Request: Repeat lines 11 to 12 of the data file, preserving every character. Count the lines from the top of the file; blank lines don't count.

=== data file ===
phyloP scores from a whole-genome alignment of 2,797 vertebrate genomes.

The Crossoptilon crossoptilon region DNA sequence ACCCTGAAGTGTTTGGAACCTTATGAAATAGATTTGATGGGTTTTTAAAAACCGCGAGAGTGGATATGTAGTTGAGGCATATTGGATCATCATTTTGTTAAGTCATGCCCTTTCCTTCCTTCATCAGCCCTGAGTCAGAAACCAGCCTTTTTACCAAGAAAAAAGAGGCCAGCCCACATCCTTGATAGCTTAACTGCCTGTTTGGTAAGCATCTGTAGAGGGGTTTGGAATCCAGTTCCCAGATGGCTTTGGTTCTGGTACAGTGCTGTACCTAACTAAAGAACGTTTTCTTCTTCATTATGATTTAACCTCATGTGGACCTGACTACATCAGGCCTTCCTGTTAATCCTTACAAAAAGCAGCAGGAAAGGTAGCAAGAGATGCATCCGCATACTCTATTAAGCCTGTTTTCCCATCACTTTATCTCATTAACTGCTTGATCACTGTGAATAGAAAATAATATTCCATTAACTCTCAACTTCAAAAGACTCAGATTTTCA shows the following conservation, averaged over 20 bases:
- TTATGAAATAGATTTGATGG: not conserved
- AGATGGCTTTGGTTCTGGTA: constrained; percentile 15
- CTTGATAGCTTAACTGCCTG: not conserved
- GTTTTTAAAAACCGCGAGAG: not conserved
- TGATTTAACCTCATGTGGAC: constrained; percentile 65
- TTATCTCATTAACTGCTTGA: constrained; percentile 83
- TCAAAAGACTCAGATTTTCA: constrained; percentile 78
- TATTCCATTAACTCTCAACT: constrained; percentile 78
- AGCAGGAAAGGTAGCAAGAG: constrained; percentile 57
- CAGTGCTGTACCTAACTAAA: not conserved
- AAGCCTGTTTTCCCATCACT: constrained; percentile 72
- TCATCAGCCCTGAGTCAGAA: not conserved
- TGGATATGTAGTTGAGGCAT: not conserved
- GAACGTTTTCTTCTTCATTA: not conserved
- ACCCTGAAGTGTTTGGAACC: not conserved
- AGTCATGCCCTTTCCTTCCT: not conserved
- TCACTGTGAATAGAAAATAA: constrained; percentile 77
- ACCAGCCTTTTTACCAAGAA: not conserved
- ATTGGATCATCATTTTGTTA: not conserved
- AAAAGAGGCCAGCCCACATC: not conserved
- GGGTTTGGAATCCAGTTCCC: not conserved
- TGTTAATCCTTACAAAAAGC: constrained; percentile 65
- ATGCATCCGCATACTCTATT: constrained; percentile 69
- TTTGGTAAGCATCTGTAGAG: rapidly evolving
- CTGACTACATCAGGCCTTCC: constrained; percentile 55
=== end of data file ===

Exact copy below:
- AGCAGGAAAGGTAGCAAGAG: constrained; percentile 57
- CAGTGCTGTACCTAACTAAA: not conserved